Most workers in California are entitled to overtime at a rate of at least 1.5 times their regular pay when they work more than eight hours in a workday, but agricultural workers in California have not always enjoyed the same rights. That changed in 2016 when California lawmakers passed Assembly Bill 1066, which gradually phases in overtime pay for farm workers.
Overtime rates for agricultural workers
The wage and hour law gave employers with small workforces more time to implement the new rules. Companies with more than 25 agricultural workers started to phase in overtime pay in January 2019, but employers with 25 or fewer farm workers were not required to pay overtime until January 2022. As of January 2023, smaller employers are required to pay agricultural workers overtime when they work more than nine and a half hours in a workday or 50 hours in a workweek.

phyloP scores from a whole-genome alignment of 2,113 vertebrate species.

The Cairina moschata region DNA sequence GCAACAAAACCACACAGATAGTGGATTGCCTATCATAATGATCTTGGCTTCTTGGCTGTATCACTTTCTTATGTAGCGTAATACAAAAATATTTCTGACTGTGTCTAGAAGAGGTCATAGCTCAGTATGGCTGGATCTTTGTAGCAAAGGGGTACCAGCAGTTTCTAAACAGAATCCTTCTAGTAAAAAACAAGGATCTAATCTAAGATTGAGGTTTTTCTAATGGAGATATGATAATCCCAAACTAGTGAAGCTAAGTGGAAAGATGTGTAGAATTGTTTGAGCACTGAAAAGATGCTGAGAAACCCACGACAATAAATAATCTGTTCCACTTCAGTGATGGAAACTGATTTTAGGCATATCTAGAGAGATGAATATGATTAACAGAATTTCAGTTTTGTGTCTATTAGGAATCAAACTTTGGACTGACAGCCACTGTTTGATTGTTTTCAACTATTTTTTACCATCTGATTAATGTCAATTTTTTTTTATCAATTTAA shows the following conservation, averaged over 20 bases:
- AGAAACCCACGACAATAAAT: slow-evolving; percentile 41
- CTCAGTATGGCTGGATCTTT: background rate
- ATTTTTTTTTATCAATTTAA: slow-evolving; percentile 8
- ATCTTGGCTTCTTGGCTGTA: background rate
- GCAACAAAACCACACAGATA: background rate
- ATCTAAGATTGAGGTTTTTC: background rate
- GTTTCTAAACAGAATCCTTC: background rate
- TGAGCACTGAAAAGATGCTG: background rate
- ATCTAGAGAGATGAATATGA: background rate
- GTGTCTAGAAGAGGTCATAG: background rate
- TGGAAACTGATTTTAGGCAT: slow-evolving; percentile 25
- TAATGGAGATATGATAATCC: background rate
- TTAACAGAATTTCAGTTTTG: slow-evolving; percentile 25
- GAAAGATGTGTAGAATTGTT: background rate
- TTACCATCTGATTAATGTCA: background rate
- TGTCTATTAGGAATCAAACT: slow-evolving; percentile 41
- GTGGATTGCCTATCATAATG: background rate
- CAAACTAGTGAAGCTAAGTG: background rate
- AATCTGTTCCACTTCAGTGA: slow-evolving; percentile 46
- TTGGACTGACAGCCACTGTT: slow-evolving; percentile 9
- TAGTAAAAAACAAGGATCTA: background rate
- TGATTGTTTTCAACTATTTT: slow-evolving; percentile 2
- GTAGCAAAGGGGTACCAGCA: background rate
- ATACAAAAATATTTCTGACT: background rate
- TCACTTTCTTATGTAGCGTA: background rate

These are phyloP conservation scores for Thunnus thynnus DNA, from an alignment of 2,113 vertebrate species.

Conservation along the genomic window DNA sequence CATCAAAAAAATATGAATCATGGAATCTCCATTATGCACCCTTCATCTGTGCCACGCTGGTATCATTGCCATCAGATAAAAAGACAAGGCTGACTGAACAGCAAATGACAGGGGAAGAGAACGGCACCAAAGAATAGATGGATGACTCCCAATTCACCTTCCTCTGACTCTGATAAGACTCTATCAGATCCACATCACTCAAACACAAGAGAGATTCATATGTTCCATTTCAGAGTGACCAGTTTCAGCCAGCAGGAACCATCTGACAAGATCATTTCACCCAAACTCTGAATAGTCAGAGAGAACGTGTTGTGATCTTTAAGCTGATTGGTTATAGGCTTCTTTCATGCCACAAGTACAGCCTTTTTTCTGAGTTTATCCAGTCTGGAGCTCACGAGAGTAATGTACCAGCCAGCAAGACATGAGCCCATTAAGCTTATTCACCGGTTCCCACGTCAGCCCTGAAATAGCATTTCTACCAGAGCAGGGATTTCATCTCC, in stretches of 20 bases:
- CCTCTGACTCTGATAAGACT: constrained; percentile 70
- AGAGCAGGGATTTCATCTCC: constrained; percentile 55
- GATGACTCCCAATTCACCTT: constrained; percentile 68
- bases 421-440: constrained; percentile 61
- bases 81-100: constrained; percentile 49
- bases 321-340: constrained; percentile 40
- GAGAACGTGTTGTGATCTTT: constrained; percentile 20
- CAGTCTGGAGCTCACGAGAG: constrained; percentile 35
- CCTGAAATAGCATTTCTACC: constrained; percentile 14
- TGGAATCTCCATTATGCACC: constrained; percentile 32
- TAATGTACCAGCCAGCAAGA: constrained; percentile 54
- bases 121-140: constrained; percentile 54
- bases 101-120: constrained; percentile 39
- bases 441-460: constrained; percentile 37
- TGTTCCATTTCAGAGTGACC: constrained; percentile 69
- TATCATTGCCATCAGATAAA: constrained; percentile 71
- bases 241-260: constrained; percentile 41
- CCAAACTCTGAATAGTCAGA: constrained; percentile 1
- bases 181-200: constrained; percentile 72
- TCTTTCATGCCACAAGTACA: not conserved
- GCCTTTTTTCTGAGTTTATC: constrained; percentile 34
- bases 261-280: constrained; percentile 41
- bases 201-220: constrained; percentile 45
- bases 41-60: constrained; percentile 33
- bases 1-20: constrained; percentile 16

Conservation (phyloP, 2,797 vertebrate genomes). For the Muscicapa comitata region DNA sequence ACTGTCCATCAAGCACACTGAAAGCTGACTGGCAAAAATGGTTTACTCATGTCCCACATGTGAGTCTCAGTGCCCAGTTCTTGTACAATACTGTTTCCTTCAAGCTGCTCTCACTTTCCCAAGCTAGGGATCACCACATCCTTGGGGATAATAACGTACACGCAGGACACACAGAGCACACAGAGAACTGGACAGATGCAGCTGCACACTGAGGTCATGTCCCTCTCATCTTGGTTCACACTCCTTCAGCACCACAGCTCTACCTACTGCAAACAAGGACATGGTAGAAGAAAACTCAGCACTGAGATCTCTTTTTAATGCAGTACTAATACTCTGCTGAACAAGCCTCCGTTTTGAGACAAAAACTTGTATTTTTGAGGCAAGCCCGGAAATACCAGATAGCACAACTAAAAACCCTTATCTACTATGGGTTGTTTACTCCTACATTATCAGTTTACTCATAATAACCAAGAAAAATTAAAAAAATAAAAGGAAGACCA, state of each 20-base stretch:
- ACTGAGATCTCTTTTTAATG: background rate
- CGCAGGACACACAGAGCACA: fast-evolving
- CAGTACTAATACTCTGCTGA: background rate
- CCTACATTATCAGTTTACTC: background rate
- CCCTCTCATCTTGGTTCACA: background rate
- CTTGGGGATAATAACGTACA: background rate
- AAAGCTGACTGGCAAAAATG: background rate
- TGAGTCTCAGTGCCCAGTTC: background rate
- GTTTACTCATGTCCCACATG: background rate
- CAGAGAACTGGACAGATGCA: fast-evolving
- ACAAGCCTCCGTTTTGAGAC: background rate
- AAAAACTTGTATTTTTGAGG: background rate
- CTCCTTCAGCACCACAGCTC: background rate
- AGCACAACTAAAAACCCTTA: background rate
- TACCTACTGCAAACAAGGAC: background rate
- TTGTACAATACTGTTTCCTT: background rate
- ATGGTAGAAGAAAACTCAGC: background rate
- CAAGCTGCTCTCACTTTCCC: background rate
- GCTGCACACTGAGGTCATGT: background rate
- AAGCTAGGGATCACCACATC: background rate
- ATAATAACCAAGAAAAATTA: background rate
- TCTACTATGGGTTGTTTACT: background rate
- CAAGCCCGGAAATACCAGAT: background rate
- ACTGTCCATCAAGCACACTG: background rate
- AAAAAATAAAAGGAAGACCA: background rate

Parity with workers in other industries
Farm workers employed by large agricultural companies have been paid overtime in the same way as workers in other industries since January 2022, and they receive double their regular rate of pay when they work 12 or more hours during a workday. Agricultural workers employed by smaller companies will not receive the same protections until January 2025.
Protecting vulnerable workers
Assembly Bill 1066 was passed to make sure that workers in the agricultural industry are not taken advantage of and enjoy the same workplace protections that employees in other fields take for granted. This was a needed law, but it will only have the impact lawmakers hope for if it is enforced strictly. If enforcement is lax or investigators are denied the resources they need, farm workers in California will continue to be exploited.
If you have questions about unpaid overtime or other wage and hour issues, please see our Unpaid Overtime Overview.